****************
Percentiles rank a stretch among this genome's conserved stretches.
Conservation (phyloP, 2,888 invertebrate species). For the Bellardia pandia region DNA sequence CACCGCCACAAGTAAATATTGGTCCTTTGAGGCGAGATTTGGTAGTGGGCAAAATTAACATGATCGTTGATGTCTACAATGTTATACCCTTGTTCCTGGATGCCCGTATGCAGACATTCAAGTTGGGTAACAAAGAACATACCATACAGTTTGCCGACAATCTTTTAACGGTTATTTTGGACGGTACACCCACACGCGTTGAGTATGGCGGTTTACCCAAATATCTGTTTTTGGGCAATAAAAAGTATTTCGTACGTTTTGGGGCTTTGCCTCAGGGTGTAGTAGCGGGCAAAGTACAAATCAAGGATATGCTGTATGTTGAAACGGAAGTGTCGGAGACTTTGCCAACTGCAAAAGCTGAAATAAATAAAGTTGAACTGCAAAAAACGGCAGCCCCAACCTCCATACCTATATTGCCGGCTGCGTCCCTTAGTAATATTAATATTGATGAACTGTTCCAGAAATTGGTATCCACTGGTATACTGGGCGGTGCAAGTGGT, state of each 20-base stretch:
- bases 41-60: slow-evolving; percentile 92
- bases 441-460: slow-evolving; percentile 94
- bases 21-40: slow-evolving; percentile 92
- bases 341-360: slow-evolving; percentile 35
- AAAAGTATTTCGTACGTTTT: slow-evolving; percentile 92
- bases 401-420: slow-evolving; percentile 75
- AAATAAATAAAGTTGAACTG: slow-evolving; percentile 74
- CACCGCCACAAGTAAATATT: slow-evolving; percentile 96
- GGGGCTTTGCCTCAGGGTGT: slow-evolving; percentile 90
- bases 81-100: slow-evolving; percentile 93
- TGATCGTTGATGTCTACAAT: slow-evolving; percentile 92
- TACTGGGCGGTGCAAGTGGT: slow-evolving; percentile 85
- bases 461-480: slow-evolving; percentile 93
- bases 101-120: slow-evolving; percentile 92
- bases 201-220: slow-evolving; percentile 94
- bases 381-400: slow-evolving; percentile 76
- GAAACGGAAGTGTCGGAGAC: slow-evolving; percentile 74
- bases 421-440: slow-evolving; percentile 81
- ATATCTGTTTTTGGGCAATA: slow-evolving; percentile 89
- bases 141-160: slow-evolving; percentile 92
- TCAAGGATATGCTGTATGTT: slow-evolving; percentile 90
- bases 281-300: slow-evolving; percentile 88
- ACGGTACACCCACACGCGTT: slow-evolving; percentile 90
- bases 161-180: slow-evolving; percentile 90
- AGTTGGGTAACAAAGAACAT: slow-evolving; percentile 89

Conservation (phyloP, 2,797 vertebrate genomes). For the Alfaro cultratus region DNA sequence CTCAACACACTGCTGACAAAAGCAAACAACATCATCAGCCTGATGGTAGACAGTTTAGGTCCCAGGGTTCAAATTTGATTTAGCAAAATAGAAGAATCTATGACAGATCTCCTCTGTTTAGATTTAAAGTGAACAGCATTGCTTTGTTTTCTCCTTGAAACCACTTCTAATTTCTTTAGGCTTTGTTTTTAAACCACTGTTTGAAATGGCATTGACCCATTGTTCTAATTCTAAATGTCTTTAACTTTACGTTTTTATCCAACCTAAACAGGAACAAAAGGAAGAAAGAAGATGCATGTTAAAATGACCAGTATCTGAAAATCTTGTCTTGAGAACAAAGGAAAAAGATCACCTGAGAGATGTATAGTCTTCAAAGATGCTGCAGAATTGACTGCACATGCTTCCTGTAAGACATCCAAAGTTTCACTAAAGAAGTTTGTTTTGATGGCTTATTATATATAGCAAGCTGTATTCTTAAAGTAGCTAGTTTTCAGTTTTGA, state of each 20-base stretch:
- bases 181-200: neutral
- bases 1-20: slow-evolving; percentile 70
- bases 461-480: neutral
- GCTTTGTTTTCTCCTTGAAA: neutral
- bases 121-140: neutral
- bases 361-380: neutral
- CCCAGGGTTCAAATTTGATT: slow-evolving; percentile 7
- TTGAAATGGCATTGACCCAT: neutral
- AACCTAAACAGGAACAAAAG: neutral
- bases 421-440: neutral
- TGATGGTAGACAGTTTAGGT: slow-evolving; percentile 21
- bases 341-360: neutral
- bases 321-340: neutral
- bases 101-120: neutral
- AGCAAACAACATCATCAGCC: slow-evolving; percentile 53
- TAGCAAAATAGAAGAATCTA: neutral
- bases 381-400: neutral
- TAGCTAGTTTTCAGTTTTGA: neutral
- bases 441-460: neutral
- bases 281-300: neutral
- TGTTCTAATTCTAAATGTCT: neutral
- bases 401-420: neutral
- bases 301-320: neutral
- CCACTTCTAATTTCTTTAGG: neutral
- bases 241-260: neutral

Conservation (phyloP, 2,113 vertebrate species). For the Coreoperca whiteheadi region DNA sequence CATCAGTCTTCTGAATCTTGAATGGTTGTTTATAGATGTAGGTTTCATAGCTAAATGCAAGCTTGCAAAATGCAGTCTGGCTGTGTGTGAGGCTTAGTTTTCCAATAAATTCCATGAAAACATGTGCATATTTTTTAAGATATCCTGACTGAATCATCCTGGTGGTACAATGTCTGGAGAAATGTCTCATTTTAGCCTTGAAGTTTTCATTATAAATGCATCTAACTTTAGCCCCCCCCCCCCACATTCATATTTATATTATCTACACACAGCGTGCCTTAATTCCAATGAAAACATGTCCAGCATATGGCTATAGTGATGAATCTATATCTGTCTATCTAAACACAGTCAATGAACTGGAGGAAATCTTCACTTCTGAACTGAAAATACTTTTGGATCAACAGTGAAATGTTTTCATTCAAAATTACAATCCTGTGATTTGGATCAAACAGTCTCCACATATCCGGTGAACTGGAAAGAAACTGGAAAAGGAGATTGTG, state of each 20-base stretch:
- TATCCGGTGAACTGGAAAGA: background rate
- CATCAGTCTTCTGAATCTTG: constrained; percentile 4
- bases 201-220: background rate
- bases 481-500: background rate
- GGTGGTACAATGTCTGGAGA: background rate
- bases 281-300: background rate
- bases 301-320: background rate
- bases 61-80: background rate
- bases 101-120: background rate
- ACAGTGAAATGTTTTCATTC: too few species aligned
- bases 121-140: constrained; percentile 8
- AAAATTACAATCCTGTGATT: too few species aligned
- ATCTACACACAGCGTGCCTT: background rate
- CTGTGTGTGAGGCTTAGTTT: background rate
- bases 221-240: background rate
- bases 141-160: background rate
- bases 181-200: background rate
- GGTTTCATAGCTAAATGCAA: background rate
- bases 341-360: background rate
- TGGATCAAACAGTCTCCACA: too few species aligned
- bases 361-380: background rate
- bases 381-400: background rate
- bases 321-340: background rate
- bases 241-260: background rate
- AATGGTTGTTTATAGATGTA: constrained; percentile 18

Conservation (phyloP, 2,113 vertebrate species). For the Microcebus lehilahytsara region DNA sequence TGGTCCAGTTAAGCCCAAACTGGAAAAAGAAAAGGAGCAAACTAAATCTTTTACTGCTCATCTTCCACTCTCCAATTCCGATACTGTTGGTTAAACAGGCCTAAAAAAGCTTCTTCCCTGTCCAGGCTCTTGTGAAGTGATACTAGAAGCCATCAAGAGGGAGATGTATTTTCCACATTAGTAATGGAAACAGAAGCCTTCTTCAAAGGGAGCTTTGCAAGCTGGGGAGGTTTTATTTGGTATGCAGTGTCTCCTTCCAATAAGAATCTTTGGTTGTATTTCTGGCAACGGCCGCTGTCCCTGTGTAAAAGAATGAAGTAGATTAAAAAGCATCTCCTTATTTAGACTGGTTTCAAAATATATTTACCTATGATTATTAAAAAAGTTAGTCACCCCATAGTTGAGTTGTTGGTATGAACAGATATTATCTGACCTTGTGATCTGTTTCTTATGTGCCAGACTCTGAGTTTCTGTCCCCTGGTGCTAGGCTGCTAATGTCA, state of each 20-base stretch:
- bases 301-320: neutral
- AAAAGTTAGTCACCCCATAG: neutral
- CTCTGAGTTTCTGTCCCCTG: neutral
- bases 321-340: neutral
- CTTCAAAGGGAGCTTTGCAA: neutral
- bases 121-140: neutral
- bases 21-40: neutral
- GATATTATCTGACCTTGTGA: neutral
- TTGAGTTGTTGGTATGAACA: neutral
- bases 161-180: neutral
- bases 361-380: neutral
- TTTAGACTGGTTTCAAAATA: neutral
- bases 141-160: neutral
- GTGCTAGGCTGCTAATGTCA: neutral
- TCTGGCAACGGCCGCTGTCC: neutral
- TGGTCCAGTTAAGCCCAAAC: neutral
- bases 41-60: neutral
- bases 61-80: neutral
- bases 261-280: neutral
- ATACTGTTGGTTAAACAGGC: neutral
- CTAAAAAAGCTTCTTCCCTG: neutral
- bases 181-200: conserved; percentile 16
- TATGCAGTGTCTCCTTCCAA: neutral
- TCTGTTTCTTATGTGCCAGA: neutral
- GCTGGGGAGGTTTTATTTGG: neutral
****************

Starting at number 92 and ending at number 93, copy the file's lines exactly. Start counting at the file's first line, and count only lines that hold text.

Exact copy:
- TTTAGACTGGTTTCAAAATA: neutral
- bases 141-160: neutral